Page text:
Egret goes round the cape once more for good measure

Position: 55° 00.00S 67° 17.30W 
Cape Horn

Scott and Mary Flanders left Gibraltar on 16 September, and we’ll be following their journey every step of the way, thanks to this unique online “blog”. For the first instalment of their diary, click here .

So what is next after rounding the Horn east to west? This is normally the most difficult route against the prevailing westerlies and current. Sooo, next Egret rounded the Horn from west to east yesterday morning (Mon). Rounded the Horn? again. Ho hum. Actually we were trying hard to land the dink on Cabo de Hornos to visit the memorial, chapel and lighthouse keeper. There is a small, sloping rock free beach on the west side. We ran in close however there was a residual west surge rolling into the beach with heavy twisted scrub up the hill. Next Egret exaggerated the turn around the eastern ship eating rocks awash and others hidden with white breakers boiling over. By now the rare easterlies were puffing about 20 knots. Still, we ran in close to the usual landing beach on the east side but after scaring ourselves silly with an uncharted, AND unmarked by kelp, rock shelf leaving us with just six feet of water under the keel we bailed and headed north on our return route.

Egret retraced her Chilean Armada-dictated route through the Wollestan islands. Now, of course, we were receiving the tide on the nose that the day before let us fly south. Great. Again we were blasted by the accelerated wind sweeping down from Isla Deceit. Again no biggie. However Ms Ocean wasn’t going to let us smugly sail north without a spanking. Once in Bahia Nassau, the 25-mile stretch of open ocean until the next group of islands she had her say. 20 knots plus a bit at times against the continual eastbound current AND the southbound tide. Slop city. Water everywhere. We cranked the Naiad electronic controls up a bit and let her rip. In due time Egret dropped TK through the kelp, backed him in and all was well anchored in our previous southbound port of Puerto Toro (Port Bull).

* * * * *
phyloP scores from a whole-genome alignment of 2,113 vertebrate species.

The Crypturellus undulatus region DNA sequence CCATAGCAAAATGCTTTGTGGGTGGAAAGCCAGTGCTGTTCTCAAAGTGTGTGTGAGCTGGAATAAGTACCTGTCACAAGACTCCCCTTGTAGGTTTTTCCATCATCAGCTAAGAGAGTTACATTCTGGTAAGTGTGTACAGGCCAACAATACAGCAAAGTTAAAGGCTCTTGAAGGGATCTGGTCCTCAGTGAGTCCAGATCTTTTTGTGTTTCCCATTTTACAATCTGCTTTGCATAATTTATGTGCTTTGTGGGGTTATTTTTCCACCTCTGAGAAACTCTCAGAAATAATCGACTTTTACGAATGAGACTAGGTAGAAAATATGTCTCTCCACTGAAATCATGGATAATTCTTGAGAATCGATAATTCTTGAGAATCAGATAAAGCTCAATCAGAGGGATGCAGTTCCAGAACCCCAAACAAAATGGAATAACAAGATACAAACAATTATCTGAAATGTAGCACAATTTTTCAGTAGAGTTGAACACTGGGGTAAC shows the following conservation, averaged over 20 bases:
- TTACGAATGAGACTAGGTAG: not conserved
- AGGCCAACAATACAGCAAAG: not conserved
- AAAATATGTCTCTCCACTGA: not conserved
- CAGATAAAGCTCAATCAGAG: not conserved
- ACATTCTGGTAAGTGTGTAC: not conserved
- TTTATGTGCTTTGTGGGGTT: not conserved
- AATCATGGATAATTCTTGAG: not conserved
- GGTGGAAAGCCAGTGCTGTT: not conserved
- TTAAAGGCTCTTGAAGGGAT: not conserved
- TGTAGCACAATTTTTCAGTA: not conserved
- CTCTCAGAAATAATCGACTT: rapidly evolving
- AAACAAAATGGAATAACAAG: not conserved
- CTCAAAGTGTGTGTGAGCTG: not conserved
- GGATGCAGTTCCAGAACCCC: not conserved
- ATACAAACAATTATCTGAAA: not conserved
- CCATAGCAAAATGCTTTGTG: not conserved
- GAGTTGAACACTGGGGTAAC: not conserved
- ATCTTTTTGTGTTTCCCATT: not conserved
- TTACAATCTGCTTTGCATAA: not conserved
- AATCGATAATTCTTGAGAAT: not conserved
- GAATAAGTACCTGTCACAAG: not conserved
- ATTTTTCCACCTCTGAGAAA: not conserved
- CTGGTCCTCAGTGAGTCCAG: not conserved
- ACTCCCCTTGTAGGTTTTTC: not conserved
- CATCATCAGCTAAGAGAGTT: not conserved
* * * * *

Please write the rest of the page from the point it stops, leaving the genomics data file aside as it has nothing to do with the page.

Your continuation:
Porto Toro is a thriving metropolis of two civilian fishing families and a few Chilean Armada families. They DO have street lights (when the generator is running) and a real gravel street, not a footpath. Unlike the business like VHF reporting of the Chilean Armada they welcome you to Puerto Toro in their best Spleengleesh wishing each ship a “welcome you Porto Toro? nice anchor”. There are three sailboats sharing the tiny anchorage. One is a beautiful American sailboat, a Morris 51, Home Free. Our favourite is a nice German couple, who over the past two years have made three attempts to round the Horn FINALLY making it yesterday. This morning over coffee they were giddy with relief and VERY happy. The Belgian sailboat rafted next to them made it as well. The Belgians are also an outgoing friendly couple certainly deserving of their rounding. Egret was berthed near them in Mar del Plata, Argentina. Their sailboat is a steel, low freeboard design. A slow boat, on the trip south they were continually mauled by weather, waves washing over the boat. The fact we four fellow cruisers did not have to take unnecessary risks to round the Horn because of modern weather forecasting does not take away from the accomplishment. Every boat paid their dues on the trip south where there is NO escape for over 1000 miles with no weather windows of any length.

Back to the present. Mary is fixing the boys a big breakfast. This is a three coffee pot lazy morning. We all slept in after being wound tight for the past two days. Hot showers, warm day (61 degrees), bacon frying, life is good for the Egret crew. Later we will move back into the Canal Beagle and sail west to an interim stop as far west as we can before tomorrow’s short run to Calla Olla.